JDIFF Review – The Book Thief

When her family is torn apart by the Nazi rule of Germany, Liesel (Sophie Nélisse) is taken in by Hans (Geoffrey Rush) and Rose (Emily Watson). As she grows curious about the world around her, Hans teaches Liesel to read, a pastime she finds comfort and solace in. Liesel soon shares her passion with others, including the young Jewish man being hidden in her family’s basement.

Based on the best selling novel by Markus Zusak, The Book Thief is not only an examination of childhood, but a look at how German people also suffered under the Nazi rule of their country. This is an interesting narrative, but one that is not adequately explored after it is introduced.

As Liesel, Sophie Nélisse captures both the fear and wonder of child thrust into a foreign home. As she opens up under Hans’s careful eye, Nélisse reveals her character to be as strong-willed as she is innocent, and the young actress manages the role well, even if it seems the accent she is given constrains her at time. Much of the warmth of the film comes from her relationship with Hans, and Geoffrey Rush makes the character gentle and sweet. The relationship between the two characters is warm, and provides the emotional heart of the film. Emily Watson gives a strong performance as Rose, a woman with a good heart but a gruff exterior. Nico Liersch captures childlike persistence as Rudy and Ben Schnetzer provides Liesel with another friend as Max.

The trouble with the film lies not in the performances, but with the tone of the film. Liesel’s life is undoubtedly tough, but it seems that director Brian Percival was trying to capture the tone of Martin Scorsese’s Hugo, and decided to gloss over many of the more challenging scenes and themes in the film, leaving the Nazi storyline on the back burner, in favour of focusing on the horrors of not having enough books to read. What we are left with is an overly sentimental look at the life of a German child in WWII, that feels unfulfilling, even though the film is crammed with strong performances. The pacing, over the 131 minutes of the film, also falters, leaving the film feeling drawn out and slow.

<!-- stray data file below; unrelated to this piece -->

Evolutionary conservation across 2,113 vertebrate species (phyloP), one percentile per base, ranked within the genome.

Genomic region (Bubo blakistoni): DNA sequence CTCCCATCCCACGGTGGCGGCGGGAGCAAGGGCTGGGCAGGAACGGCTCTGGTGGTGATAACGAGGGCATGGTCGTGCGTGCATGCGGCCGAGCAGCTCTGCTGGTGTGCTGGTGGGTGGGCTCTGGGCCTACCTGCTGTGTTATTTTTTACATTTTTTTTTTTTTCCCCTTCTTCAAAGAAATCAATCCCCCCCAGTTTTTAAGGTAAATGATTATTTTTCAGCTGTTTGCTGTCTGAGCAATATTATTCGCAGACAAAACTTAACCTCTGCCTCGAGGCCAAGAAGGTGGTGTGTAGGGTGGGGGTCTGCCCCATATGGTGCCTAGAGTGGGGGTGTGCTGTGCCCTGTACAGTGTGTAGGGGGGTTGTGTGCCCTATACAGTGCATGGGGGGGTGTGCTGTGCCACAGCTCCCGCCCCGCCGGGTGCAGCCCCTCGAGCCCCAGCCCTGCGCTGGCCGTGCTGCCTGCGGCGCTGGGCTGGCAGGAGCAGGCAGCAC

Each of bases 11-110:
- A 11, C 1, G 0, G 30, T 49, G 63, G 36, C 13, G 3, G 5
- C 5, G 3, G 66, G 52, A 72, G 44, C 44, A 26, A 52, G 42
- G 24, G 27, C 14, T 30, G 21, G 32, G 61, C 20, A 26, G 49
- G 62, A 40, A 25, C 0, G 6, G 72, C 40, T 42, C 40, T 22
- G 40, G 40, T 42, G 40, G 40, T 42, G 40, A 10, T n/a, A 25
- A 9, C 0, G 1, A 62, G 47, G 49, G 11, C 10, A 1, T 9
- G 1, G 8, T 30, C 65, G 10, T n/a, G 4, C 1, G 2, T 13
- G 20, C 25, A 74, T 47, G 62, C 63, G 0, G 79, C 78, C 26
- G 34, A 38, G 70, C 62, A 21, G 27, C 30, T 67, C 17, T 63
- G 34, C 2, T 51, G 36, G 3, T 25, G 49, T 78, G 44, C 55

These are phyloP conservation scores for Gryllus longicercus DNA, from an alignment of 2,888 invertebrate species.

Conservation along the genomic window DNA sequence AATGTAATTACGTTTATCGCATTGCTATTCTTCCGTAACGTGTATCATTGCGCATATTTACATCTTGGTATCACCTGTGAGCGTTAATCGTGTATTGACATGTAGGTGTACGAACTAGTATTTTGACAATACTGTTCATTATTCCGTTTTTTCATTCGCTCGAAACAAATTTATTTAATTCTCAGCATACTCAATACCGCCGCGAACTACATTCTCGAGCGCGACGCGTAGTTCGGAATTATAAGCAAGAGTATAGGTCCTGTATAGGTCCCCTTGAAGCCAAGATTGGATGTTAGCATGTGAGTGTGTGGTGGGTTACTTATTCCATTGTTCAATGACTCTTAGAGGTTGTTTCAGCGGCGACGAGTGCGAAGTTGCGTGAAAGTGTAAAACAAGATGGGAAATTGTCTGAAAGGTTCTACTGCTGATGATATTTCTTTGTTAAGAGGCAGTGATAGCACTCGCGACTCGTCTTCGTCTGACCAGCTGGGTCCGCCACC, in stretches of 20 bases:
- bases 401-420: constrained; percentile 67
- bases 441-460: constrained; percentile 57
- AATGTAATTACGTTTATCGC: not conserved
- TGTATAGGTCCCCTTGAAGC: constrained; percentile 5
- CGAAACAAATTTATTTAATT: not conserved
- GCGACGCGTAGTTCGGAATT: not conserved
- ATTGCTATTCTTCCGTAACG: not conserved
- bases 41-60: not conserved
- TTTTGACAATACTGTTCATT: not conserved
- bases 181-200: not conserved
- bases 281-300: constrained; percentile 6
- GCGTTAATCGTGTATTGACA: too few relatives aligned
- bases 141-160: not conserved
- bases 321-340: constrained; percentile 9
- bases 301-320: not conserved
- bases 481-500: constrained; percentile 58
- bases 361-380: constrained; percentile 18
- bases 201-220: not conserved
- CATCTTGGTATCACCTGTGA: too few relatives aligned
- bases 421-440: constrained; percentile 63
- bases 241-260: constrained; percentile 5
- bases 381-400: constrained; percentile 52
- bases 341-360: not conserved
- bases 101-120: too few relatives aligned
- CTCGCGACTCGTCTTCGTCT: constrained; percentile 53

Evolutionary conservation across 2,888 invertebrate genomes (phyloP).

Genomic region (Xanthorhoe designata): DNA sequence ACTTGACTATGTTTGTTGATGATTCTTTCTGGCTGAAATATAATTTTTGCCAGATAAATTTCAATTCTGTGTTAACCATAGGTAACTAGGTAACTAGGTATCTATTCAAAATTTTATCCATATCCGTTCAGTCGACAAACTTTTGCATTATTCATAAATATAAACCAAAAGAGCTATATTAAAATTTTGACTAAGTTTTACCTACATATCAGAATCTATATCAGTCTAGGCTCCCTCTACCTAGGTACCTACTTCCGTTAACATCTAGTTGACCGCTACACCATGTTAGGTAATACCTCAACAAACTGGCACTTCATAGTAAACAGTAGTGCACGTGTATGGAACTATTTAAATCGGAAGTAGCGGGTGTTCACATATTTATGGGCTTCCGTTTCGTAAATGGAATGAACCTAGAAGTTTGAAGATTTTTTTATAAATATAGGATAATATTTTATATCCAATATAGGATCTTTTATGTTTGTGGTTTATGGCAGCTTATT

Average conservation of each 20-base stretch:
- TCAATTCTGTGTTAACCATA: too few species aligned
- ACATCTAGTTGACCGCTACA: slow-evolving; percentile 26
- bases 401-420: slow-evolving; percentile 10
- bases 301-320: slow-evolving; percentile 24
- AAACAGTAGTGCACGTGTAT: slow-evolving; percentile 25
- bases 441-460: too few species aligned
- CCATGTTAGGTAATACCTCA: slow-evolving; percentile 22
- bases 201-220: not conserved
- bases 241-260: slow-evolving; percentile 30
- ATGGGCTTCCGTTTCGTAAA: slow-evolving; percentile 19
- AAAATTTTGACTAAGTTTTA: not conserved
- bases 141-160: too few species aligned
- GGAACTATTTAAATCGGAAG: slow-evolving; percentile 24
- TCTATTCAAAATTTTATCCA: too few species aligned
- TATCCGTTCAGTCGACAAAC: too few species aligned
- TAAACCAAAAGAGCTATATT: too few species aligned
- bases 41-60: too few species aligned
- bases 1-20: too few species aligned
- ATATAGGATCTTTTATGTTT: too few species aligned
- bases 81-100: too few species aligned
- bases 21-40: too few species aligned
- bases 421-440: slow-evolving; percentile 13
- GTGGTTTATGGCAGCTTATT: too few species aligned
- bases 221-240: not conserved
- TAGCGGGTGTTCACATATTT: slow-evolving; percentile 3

Screenwriter Michael Petroni introduces the idea that Death (Roger Allam) has a fascination with Liesel, but quickly drops the idea, which means that one of the most interesting notions in the film is sidelined until absolutely necessary. Death is one of the strongest themes of the film, and one of the most interesting characters, is not given a chance to make The Book Thief anything other than a sweet but thin look at the life of a girl obsessed with the written word.

In all, The Book Thief is a film that sets out to examine the plight of the German people in WWII, but quickly shies away from the idea leaving the film beautifully designed, full of strong performances but slow, thin and badly paced. Nélisse and Rush shine, but this is not enough to make The Book Thief anything other than perfectly average.

Rating: 2.5/5

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